IT’S NOT ALL IN YOUR HEAD
Richard A. (Red) Lawhern, PhD, is a longtime patient advocate and Web author, although his doctorate (UCLA 1976) is in engineering systems, not medicine. He is a technically trained medical layman who reads a huge volume of medical literature and remembers a lot of it. He began researching chronic neurological facial pain in 1996, when his spouse presented with pain diagnosed as bilateral Vaso-Glossopharyngeal and Trigeminal Neuralgia. He served the US Trigeminal Neuralgia Association (TNA) as Webmaster and a member of its Board of Directors in the late 1990s, co-authored the design of the TNA National Patient Survey in 2000-2001, and contributed to a more recent survey version by the TNA Medical Advisory Board. He is no longer affiliated with TNA management or site administration.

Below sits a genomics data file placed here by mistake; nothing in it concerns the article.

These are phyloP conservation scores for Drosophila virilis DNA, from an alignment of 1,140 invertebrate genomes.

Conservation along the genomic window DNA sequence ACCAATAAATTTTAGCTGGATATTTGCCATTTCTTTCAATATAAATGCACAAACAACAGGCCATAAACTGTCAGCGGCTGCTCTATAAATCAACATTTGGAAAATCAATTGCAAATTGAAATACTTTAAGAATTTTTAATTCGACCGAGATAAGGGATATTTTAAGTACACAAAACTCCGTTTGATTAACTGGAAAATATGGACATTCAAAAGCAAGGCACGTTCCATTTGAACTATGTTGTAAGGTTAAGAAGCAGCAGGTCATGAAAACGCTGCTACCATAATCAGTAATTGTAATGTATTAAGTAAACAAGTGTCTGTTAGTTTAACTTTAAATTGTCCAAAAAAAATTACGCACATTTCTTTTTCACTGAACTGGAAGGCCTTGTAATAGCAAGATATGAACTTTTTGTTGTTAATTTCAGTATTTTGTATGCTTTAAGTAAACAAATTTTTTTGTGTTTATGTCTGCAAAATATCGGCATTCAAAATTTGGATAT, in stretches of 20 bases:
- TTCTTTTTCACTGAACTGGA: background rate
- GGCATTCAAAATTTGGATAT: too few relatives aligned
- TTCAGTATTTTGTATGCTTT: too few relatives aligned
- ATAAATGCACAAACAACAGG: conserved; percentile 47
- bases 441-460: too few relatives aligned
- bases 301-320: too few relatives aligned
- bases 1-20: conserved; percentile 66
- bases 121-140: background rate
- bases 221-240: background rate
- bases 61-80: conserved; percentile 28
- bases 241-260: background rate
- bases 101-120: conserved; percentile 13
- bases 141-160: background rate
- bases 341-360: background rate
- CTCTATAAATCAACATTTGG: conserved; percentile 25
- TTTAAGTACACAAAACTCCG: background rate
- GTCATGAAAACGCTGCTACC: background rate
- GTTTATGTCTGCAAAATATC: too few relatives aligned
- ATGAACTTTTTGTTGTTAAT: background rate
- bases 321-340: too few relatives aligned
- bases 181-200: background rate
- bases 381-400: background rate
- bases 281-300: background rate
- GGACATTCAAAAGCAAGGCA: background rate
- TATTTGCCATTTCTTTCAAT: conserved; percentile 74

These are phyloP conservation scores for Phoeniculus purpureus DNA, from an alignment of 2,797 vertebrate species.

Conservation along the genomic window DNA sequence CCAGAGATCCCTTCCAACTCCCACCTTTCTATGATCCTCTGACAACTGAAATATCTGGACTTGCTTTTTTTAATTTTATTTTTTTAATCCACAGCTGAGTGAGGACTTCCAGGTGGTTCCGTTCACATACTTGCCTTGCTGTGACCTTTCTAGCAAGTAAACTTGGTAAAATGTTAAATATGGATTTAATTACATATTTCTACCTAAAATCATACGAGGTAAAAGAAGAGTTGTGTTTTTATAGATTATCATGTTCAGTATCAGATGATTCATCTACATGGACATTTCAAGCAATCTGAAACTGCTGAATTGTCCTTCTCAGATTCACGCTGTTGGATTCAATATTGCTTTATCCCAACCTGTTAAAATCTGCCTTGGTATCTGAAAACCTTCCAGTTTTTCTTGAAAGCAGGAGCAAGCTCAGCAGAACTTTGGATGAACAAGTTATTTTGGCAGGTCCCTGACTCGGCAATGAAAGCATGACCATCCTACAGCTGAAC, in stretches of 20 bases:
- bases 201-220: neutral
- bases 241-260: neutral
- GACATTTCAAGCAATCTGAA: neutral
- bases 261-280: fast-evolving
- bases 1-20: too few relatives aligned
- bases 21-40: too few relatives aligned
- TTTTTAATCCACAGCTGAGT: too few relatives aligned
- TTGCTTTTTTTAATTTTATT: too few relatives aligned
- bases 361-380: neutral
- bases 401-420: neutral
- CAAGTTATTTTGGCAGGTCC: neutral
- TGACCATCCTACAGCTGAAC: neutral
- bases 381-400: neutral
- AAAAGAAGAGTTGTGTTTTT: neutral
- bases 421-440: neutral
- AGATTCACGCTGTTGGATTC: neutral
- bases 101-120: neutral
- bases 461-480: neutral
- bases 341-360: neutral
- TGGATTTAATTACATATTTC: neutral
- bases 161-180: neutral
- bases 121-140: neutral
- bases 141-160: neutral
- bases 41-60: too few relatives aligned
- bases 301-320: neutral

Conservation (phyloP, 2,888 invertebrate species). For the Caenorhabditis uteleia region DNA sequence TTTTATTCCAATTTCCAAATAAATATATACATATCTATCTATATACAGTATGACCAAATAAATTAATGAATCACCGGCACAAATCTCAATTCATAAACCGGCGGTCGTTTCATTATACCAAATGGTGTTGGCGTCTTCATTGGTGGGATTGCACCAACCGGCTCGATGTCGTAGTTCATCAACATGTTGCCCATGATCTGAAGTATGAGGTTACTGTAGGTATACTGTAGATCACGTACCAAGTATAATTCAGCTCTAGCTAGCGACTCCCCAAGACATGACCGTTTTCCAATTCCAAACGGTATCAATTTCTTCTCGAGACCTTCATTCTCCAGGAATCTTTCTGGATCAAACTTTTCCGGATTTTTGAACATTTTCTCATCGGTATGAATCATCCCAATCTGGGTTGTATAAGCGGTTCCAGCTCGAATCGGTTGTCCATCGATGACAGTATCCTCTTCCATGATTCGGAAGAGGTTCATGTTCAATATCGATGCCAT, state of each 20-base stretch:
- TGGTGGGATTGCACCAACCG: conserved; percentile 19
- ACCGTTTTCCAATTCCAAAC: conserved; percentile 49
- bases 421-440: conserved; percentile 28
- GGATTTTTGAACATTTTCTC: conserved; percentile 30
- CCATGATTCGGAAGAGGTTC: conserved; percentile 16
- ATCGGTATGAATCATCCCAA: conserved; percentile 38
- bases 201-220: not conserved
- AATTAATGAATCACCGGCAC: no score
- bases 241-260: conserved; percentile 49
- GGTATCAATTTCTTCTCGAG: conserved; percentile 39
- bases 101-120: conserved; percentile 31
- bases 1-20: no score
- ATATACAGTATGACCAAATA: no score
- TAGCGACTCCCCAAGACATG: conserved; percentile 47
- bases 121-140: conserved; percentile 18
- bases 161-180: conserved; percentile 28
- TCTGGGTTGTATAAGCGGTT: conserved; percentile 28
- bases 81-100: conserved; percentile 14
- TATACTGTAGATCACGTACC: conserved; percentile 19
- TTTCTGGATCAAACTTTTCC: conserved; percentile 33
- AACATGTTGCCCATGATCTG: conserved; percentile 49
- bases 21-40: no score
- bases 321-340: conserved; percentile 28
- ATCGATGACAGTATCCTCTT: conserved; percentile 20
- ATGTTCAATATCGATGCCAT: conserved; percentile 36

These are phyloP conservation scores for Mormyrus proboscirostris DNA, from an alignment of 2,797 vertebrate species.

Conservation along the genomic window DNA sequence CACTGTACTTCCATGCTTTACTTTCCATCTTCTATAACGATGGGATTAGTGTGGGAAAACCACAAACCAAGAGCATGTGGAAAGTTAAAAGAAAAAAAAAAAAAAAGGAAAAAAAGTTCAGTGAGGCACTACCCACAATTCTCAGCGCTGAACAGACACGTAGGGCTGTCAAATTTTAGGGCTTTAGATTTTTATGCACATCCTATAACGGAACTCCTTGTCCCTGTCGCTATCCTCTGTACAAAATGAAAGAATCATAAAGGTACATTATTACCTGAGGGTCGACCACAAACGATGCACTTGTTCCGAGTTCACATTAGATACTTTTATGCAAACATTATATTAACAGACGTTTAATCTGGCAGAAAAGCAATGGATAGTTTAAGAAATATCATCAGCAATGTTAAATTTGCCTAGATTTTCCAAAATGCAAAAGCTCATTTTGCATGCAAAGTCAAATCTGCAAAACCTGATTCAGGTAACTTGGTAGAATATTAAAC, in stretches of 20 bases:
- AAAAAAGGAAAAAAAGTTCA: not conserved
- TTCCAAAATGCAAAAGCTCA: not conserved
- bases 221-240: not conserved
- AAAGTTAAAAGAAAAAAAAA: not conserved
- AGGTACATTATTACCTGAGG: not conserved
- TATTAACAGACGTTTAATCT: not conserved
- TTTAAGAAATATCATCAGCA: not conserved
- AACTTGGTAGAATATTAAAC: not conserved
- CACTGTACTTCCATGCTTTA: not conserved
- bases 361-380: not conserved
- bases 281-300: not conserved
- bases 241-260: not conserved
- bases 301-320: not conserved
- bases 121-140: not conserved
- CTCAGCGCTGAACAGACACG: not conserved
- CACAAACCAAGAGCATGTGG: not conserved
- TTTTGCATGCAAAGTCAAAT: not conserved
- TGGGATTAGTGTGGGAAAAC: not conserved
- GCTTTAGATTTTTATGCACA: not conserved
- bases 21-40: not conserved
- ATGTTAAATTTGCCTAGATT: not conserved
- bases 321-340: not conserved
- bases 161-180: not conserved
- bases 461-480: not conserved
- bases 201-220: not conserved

Red currently provides information research and referral support to chronic facial pain patients through TNA Connect, the TNA Network, LivingwithTN.org, and a Neurological Disorders support group at WebMD. He has done similar volunteer work in the past at About.com. His 2001 redesign of the TNA home page was acknowledged by an Aesculapius Award of Excellence in Health Communications from the Health Improvement Institute. He is also credited as a contributor in the Internet Resources appendix of “Striking Back — the Trigeminal Neuralgia Handbook” (first edition).
In the 18+ years of his work in chronic pain patient advocacy and support, he has corresponded by e-mail with more than 5,000 patients, family members, and physicians around the world. Membership of “Living With TN” has increased from 1200 to 4500 in the three years he has supported the site as Resident Research Analyst. It would probably be fair to say that Red has talked — as an informed layman — with more chronic facial pain patients than the average neurologist sees in a 40-year career of practice. In the context of Mad in America, Dr. Lawhern’s primary interests are in correcting the mis-application of psychosomatic medicine to patients who have otherwise unexplained chronic pain or symptoms of rare medical disorders.